A breakthrough in male infertility?

Scientists at Newcastle University in the UK report that they have solved the importance of a gene in regulating the production of fully functioning sperm.

For the first time, they say, they have identified the role of a gene, RBMXL2, which is very similar to a possible infertility gene found on the Y chromosome found only in men. The study, published in eLife, sheds light on why some men may be infertile as RBMXL2 has been shown to be essential to make sperm.

Scientists found that deleting the RBMXL2 gene from chromosome 11 blocked sperm production. This paves the way for further exciting research in this area, said Professor David Elliott, at the Institute of Genetic Medicine, Newcastle University, who led the 10-year international study that involved experts from America, Edinburgh and mainland Europe.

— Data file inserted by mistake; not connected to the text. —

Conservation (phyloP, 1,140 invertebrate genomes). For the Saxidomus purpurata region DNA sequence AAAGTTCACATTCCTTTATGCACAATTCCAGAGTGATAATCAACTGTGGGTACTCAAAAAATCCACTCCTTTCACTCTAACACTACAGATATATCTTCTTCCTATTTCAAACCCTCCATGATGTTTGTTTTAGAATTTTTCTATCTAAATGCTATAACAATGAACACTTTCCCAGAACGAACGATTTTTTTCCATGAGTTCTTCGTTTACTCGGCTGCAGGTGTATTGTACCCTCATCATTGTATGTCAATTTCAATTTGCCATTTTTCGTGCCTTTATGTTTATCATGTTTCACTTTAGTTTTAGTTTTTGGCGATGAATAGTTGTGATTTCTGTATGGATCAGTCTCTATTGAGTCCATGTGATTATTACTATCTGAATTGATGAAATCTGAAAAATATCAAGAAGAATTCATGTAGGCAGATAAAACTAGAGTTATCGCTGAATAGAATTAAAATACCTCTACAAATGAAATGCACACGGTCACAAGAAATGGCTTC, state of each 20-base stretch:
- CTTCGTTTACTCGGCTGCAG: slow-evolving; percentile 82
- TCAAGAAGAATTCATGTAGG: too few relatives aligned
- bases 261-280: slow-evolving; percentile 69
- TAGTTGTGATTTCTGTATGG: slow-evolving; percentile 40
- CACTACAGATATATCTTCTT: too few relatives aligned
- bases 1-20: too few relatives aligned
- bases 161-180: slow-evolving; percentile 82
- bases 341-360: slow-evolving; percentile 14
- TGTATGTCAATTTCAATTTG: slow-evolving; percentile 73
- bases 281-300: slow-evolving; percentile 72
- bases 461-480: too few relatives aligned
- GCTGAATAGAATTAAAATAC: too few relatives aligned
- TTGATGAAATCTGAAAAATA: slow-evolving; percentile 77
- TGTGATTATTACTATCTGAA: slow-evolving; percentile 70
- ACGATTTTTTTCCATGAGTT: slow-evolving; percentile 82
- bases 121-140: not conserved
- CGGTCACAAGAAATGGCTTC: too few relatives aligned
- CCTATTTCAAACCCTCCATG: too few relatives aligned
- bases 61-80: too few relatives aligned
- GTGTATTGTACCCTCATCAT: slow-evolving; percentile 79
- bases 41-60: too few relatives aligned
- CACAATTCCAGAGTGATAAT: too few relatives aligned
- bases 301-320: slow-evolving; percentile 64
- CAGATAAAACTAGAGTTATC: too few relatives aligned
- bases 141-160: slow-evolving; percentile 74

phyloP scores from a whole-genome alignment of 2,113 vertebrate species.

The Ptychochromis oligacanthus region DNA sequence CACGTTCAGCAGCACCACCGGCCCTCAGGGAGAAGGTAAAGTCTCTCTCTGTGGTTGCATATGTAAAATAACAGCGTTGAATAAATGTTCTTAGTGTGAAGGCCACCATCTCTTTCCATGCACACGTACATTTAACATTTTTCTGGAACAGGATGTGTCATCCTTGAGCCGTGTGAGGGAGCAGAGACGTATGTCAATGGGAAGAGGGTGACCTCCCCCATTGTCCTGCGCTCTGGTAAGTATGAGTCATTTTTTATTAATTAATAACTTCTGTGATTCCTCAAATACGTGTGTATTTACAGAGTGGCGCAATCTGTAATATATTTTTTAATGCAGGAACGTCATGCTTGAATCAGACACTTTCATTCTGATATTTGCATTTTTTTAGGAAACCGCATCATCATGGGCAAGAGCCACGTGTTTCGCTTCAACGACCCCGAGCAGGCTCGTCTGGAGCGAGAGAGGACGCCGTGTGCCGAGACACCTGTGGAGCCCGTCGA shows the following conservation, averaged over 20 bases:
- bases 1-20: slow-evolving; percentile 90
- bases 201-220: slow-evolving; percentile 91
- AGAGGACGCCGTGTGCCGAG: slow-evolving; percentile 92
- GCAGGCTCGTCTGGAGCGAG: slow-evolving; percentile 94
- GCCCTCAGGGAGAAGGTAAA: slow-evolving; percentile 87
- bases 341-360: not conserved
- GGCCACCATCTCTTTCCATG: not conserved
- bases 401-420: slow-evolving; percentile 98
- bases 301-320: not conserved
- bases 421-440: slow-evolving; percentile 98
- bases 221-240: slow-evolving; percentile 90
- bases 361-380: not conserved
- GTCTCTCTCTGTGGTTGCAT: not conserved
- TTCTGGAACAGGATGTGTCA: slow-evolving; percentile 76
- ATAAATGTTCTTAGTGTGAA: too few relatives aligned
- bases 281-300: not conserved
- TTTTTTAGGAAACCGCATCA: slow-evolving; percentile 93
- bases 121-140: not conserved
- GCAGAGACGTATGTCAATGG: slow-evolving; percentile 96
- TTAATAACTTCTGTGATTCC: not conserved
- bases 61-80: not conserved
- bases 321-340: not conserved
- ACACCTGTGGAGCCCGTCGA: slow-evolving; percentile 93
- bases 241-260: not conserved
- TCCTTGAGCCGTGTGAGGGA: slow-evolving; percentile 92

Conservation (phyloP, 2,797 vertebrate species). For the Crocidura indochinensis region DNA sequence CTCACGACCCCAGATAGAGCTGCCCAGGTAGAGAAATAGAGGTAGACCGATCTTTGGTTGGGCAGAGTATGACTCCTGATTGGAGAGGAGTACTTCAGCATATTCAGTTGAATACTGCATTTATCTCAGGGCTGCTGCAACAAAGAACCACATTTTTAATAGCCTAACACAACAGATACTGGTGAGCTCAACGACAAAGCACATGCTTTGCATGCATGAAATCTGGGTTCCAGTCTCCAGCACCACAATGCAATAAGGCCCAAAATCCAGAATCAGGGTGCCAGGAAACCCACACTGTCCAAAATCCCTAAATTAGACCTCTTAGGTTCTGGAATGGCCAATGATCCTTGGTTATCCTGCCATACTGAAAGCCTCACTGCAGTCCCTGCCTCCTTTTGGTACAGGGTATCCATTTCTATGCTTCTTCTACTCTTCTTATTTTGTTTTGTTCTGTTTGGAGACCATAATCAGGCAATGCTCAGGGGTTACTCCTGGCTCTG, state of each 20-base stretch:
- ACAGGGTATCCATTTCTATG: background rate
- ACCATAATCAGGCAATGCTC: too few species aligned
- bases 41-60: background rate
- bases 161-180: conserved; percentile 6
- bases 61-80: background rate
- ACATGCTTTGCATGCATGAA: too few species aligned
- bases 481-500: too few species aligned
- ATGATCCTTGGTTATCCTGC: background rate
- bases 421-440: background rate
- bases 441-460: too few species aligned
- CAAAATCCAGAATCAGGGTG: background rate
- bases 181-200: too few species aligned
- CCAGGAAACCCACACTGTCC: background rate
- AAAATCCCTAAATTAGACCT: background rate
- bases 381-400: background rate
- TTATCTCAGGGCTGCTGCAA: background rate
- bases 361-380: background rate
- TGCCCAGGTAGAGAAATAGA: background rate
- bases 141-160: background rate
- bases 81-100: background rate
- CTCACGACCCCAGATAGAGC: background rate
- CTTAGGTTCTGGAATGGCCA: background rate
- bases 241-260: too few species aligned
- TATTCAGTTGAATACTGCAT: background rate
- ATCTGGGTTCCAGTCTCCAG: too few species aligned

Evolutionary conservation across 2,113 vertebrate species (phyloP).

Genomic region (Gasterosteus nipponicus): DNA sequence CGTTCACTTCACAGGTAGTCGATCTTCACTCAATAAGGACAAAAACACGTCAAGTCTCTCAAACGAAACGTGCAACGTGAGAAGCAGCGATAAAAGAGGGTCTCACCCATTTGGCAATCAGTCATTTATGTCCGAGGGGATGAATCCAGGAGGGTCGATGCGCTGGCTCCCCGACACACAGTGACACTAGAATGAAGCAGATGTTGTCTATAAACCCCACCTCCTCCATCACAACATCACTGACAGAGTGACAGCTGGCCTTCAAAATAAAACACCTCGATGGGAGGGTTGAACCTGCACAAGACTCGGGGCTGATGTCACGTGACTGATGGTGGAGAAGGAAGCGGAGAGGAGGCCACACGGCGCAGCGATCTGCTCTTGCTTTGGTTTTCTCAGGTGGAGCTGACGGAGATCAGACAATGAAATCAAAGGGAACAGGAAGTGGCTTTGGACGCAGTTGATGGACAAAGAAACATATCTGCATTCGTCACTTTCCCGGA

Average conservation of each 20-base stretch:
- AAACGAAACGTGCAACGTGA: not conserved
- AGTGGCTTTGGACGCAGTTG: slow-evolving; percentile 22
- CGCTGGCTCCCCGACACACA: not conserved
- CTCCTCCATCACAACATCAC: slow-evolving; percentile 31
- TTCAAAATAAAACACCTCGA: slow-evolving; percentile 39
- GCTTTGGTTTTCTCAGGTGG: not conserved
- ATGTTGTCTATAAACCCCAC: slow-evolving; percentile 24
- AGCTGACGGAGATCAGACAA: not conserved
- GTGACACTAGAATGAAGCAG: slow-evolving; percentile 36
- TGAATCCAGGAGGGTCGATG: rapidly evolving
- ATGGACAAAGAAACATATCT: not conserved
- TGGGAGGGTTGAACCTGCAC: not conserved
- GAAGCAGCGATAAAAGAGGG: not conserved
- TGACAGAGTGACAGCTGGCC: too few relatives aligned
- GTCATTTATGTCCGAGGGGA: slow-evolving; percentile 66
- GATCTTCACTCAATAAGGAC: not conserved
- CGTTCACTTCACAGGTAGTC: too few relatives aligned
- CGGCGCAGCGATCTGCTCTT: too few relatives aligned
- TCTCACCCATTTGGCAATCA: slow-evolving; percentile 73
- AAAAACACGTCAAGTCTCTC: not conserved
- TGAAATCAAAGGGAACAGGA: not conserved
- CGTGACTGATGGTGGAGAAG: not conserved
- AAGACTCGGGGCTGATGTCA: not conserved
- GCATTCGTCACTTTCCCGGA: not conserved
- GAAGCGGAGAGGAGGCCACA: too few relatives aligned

“Male infertility is a poorly understood topic, and this study helps us to understand why some men might become infertile,” Elliott said. The study was conducted on mice, but the gene is found in all mammals, he said. “We predict that similar problems found in mice will occur in infertile men, but we need to test this in future research.”

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